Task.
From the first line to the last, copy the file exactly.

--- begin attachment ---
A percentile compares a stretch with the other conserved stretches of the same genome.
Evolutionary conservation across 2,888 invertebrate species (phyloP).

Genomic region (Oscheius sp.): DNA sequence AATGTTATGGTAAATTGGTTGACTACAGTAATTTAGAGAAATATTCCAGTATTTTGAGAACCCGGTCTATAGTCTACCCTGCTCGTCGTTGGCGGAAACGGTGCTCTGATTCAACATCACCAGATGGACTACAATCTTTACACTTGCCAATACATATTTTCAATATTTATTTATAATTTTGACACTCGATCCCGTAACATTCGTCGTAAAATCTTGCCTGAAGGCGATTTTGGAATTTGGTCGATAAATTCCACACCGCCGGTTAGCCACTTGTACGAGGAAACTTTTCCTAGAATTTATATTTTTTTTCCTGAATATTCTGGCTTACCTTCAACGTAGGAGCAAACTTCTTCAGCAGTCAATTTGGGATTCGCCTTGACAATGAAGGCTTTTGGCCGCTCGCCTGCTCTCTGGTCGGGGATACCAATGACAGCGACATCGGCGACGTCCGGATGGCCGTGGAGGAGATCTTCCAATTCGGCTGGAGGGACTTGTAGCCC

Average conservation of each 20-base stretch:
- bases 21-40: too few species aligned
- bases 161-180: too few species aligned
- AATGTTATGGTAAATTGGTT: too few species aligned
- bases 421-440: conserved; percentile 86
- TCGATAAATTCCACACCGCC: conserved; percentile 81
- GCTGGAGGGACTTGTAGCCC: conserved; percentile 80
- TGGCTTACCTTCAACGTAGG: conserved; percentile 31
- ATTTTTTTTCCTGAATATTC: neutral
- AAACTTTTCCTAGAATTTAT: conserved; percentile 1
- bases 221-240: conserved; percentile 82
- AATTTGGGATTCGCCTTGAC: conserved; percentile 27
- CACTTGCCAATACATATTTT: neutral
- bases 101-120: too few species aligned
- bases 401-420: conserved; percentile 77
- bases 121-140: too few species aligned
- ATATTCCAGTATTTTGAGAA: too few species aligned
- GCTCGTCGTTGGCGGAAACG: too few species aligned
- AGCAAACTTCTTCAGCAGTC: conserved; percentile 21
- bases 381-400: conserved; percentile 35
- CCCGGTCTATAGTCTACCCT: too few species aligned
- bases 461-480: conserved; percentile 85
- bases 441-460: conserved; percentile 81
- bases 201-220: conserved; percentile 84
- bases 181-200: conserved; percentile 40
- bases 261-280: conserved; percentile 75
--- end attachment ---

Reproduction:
A percentile compares a stretch with the other conserved stretches of the same genome.
Evolutionary conservation across 2,888 invertebrate species (phyloP).

Genomic region (Oscheius sp.): DNA sequence AATGTTATGGTAAATTGGTTGACTACAGTAATTTAGAGAAATATTCCAGTATTTTGAGAACCCGGTCTATAGTCTACCCTGCTCGTCGTTGGCGGAAACGGTGCTCTGATTCAACATCACCAGATGGACTACAATCTTTACACTTGCCAATACATATTTTCAATATTTATTTATAATTTTGACACTCGATCCCGTAACATTCGTCGTAAAATCTTGCCTGAAGGCGATTTTGGAATTTGGTCGATAAATTCCACACCGCCGGTTAGCCACTTGTACGAGGAAACTTTTCCTAGAATTTATATTTTTTTTCCTGAATATTCTGGCTTACCTTCAACGTAGGAGCAAACTTCTTCAGCAGTCAATTTGGGATTCGCCTTGACAATGAAGGCTTTTGGCCGCTCGCCTGCTCTCTGGTCGGGGATACCAATGACAGCGACATCGGCGACGTCCGGATGGCCGTGGAGGAGATCTTCCAATTCGGCTGGAGGGACTTGTAGCCC

Average conservation of each 20-base stretch:
- bases 21-40: too few species aligned
- bases 161-180: too few species aligned
- AATGTTATGGTAAATTGGTT: too few species aligned
- bases 421-440: conserved; percentile 86
- TCGATAAATTCCACACCGCC: conserved; percentile 81
- GCTGGAGGGACTTGTAGCCC: conserved; percentile 80
- TGGCTTACCTTCAACGTAGG: conserved; percentile 31
- ATTTTTTTTCCTGAATATTC: neutral
- AAACTTTTCCTAGAATTTAT: conserved; percentile 1
- bases 221-240: conserved; percentile 82
- AATTTGGGATTCGCCTTGAC: conserved; percentile 27
- CACTTGCCAATACATATTTT: neutral
- bases 101-120: too few species aligned
- bases 401-420: conserved; percentile 77
- bases 121-140: too few species aligned
- ATATTCCAGTATTTTGAGAA: too few species aligned
- GCTCGTCGTTGGCGGAAACG: too few species aligned
- AGCAAACTTCTTCAGCAGTC: conserved; percentile 21
- bases 381-400: conserved; percentile 35
- CCCGGTCTATAGTCTACCCT: too few species aligned
- bases 461-480: conserved; percentile 85
- bases 441-460: conserved; percentile 81
- bases 201-220: conserved; percentile 84
- bases 181-200: conserved; percentile 40
- bases 261-280: conserved; percentile 75